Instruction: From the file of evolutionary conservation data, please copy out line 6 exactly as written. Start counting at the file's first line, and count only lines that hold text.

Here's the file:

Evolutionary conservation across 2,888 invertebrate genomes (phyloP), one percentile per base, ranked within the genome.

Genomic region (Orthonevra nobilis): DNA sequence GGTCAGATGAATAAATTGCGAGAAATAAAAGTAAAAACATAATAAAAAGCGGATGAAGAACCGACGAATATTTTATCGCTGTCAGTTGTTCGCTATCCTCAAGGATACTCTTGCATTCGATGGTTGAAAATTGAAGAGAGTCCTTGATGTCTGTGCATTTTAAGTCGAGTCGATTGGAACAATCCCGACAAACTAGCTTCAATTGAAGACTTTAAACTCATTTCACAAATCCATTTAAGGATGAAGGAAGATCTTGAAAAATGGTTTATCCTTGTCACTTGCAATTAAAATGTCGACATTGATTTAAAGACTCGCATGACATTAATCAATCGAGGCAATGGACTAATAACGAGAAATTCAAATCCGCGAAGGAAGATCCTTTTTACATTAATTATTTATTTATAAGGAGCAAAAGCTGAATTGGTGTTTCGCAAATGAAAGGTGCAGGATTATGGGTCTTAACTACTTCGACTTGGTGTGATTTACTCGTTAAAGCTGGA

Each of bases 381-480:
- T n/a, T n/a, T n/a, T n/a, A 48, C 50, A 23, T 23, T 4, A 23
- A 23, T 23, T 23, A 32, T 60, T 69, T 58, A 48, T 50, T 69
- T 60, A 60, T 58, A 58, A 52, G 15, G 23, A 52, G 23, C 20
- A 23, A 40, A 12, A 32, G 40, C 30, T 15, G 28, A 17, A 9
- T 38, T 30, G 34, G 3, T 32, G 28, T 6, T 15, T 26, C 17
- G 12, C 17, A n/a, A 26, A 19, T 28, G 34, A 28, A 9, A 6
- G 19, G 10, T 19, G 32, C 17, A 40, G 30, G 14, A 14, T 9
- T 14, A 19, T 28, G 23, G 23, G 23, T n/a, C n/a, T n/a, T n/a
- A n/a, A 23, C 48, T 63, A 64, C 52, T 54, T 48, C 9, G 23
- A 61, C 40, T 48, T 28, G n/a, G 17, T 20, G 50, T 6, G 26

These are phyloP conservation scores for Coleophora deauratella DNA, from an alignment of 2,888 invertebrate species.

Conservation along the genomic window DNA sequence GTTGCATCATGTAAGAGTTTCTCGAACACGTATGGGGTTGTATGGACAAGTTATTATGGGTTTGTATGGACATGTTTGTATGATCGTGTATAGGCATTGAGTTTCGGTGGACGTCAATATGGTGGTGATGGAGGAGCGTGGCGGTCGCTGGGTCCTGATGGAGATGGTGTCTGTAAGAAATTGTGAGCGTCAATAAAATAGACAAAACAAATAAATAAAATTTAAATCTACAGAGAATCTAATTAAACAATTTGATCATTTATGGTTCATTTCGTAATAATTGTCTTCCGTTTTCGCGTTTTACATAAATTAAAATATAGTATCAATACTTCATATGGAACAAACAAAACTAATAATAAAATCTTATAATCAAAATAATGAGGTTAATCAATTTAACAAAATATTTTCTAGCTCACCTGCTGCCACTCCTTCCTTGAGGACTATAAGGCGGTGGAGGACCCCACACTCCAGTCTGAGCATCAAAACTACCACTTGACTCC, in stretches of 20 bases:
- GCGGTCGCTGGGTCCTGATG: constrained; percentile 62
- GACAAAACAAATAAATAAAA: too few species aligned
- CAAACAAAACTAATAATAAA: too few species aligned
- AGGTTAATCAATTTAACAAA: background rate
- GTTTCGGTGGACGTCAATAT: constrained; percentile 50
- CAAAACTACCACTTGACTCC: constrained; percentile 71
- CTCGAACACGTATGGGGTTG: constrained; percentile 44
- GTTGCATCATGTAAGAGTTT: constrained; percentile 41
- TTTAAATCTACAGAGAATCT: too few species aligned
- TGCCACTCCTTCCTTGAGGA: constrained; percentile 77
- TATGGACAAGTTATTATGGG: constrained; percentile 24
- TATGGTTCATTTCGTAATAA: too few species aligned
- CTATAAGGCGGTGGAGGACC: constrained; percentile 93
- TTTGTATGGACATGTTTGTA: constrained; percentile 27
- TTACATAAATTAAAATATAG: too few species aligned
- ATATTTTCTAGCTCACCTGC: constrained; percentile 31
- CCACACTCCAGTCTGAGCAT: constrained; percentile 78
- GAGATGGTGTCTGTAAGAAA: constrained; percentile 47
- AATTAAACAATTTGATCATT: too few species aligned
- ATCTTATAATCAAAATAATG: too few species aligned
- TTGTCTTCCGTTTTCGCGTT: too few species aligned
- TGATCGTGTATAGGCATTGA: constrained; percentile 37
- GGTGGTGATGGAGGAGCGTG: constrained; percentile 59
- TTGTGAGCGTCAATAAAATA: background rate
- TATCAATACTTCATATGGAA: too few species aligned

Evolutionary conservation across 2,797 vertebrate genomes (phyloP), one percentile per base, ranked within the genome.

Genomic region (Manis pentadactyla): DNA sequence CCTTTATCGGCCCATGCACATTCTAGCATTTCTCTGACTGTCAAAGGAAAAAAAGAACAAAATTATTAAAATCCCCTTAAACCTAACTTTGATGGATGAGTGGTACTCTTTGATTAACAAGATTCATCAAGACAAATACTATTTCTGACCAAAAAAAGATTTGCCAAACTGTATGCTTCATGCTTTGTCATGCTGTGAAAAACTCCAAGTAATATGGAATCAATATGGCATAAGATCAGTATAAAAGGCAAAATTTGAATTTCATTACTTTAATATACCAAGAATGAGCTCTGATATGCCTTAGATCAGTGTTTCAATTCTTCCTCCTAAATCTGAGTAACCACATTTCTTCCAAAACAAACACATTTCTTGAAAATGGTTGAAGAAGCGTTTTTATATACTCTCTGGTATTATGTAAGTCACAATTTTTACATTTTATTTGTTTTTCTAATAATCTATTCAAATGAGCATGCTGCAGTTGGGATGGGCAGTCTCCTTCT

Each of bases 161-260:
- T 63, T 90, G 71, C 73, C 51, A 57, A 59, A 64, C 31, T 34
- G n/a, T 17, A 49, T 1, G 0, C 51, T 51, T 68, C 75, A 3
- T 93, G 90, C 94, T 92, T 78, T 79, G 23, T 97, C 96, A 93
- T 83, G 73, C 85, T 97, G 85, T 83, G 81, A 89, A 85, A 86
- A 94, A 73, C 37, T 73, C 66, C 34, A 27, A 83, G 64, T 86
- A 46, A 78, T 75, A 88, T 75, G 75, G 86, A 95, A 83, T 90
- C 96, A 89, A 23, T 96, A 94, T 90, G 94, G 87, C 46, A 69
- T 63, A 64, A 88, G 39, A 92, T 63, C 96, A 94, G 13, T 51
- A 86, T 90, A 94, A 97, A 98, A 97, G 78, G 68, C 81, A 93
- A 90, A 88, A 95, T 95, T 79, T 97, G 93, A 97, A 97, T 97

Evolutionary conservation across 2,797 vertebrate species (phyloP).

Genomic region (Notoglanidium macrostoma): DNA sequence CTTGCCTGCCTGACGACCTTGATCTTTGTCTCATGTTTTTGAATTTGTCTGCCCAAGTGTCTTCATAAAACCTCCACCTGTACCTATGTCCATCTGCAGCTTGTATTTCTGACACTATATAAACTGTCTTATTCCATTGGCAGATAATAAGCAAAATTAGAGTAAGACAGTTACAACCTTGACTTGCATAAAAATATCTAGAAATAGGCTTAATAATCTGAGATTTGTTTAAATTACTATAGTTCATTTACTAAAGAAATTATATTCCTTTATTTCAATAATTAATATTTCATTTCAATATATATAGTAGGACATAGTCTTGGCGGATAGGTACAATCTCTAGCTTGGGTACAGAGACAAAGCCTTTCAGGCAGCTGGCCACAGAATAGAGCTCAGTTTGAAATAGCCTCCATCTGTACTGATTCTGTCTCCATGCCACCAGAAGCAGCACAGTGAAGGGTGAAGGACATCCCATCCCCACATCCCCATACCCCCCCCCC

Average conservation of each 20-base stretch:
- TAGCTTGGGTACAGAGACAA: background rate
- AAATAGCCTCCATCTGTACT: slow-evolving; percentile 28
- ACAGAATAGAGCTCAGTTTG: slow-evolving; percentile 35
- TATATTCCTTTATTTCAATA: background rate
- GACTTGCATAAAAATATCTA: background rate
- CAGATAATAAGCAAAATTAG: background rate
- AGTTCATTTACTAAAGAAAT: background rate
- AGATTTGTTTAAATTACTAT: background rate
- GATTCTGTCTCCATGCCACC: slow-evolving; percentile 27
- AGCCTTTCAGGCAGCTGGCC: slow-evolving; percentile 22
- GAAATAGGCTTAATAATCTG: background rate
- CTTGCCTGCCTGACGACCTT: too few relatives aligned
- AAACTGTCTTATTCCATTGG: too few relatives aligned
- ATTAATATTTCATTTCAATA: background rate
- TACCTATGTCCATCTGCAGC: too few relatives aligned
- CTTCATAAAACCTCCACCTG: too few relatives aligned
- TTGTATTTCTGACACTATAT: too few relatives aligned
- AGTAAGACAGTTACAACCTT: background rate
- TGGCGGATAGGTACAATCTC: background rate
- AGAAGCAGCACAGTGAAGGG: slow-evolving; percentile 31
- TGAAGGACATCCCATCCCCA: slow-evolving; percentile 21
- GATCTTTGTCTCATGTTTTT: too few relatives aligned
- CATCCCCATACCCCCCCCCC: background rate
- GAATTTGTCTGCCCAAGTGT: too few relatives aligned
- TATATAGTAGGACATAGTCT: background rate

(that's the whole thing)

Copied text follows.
- T 60, A 60, T 58, A 58, A 52, G 15, G 23, A 52, G 23, C 20